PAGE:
Thursday, April 16, 2015

An Old Swing

My wife's Uncle Duane lives in the heart of Amish country. He always has great stories to share with me every time I talk to him. He and his sons baled and/or sold hay to every Amish family for miles around. I stopped over to visit him the other day and three of his grandsons were there putting up a swing. They had a very interesting story about this swing and I thought I should share it with all of you. Duane explained that this frame was designed to be a hoist. They would drive a team of horses through this frame and a pulley at the top would be used with a rope to hoist up the front end of a grain wagon, to unload it. After they quit using the frame as a hoist (a very long time ago) they decided to use it for a swing.
The old frame accidentally got bent a short time ago by a tractor. Duane's grandson's didn't want to see the old swing gone... so one of them welded an exact replica of the old hoist.(The guy you can see kneeling down near the frame.) His son is the little guy taking the first ride in the new swing. If you look really close, you can see the old hoist laying on the ground behind Uncle Duane. This is where the story gets really interesting, to me. When the three grandsons dug down to the old cement footing, to attach the new frame they made an fun discovery. There were names written in the cement.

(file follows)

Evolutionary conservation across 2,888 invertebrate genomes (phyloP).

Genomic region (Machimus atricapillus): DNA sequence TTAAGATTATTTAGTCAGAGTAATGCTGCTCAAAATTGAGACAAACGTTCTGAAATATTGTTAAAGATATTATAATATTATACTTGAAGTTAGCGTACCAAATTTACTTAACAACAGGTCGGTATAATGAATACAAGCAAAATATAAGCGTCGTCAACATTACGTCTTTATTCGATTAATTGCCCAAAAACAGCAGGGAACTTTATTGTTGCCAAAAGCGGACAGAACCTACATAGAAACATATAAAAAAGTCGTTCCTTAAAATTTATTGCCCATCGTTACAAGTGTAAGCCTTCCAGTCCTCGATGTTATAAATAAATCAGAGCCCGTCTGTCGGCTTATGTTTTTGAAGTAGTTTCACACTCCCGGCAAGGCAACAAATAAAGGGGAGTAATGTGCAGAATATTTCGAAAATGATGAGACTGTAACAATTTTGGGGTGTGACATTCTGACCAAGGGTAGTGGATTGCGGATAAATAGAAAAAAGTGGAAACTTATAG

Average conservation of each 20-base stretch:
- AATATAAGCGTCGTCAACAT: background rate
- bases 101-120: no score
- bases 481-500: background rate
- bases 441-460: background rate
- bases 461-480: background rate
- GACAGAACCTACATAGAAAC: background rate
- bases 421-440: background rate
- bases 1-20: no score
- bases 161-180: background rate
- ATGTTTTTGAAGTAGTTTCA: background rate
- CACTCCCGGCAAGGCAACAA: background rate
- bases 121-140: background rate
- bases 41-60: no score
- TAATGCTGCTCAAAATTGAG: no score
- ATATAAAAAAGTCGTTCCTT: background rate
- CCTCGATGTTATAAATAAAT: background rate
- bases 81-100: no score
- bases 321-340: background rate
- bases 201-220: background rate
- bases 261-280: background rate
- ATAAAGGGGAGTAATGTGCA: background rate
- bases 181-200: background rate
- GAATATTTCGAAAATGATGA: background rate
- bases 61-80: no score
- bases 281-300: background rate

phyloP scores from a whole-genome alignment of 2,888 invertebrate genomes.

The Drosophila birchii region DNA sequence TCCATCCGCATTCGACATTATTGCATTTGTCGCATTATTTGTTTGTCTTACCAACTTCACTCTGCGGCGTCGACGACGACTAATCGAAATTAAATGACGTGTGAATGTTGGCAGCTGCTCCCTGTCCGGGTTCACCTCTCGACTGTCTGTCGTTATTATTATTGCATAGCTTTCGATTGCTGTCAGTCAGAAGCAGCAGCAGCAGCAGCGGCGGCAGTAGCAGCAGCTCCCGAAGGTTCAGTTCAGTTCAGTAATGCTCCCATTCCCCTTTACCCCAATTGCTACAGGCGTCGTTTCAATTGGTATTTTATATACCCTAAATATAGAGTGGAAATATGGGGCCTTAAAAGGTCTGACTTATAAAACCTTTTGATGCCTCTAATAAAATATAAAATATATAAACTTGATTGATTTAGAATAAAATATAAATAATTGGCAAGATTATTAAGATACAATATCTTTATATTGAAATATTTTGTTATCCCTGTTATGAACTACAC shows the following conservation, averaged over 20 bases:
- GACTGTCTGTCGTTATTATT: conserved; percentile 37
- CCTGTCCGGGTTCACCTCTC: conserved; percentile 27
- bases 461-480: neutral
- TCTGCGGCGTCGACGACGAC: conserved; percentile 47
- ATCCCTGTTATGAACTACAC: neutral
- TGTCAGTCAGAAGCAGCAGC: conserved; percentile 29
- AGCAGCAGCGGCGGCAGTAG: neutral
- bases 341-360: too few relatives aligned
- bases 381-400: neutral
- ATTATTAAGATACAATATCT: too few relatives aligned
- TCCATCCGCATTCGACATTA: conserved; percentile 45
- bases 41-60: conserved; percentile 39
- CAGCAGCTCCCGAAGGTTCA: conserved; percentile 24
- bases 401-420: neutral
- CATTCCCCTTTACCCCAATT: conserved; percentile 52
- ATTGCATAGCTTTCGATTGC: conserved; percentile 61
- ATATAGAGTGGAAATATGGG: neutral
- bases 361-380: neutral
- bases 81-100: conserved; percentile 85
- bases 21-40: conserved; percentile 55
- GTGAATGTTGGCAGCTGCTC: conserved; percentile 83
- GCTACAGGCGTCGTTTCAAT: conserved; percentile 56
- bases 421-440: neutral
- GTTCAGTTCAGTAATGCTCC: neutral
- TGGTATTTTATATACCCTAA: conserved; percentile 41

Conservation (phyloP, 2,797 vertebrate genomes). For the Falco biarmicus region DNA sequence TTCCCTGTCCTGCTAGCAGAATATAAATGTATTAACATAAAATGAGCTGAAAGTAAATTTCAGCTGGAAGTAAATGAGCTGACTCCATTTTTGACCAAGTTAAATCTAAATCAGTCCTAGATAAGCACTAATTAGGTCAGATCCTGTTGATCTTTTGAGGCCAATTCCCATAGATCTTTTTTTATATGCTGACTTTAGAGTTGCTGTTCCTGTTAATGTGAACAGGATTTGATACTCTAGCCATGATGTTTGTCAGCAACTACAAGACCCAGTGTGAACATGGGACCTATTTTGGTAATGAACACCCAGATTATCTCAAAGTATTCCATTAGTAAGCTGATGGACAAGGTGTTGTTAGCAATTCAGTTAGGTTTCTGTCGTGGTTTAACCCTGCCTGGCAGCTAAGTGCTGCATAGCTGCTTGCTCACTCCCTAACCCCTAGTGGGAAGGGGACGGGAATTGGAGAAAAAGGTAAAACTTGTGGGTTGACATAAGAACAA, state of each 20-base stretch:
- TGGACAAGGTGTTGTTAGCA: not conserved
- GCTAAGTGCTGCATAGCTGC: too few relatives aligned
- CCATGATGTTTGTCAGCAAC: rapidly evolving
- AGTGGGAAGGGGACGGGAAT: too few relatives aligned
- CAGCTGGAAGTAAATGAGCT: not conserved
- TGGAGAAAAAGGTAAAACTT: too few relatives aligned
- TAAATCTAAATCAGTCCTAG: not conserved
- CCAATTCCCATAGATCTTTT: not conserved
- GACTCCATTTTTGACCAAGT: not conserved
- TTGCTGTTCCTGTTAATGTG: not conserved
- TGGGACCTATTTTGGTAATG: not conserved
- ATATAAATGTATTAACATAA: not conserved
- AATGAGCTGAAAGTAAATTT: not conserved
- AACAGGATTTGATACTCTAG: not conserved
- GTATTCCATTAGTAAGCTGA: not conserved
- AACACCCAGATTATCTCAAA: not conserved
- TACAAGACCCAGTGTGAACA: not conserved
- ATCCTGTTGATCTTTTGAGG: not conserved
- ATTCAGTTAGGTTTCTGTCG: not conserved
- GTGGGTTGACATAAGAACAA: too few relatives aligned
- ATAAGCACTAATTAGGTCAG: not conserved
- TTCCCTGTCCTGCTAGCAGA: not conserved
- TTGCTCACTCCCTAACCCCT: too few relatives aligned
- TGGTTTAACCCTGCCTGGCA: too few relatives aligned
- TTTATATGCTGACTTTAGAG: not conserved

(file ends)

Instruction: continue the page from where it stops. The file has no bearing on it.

These young men found their grandmother Marilyn's name written in the concrete along with three of her other siblings names. The baby of their family didn't write her name... so we have an idea of how long ago this footing was set. Aunt Marilyn passed away a few years ago, and this was the farm she grew up on. I think it is cute to see her child-like signature (which she happened to misspell, there is an extra i in there.) Someone drew lines between the names, Rodney, Howard, Marilyn, and Linda.
Uncle Duane's great-grandson will be the Fourth generation to play on this swing, that is set on an old grain-wagon hoist. You can see the footing with the names in this picture. Uncle Duane has a great family. I'm very impressed that his grandson went to all the effort to make an exact replica of the old hoist. And, that his grandsons took the time to come set it in place and keep the family traditions going. They were rewarded for their efforts, with a connection to their grandma. A set of autographs that lay hidden under the soil for around 75 years!

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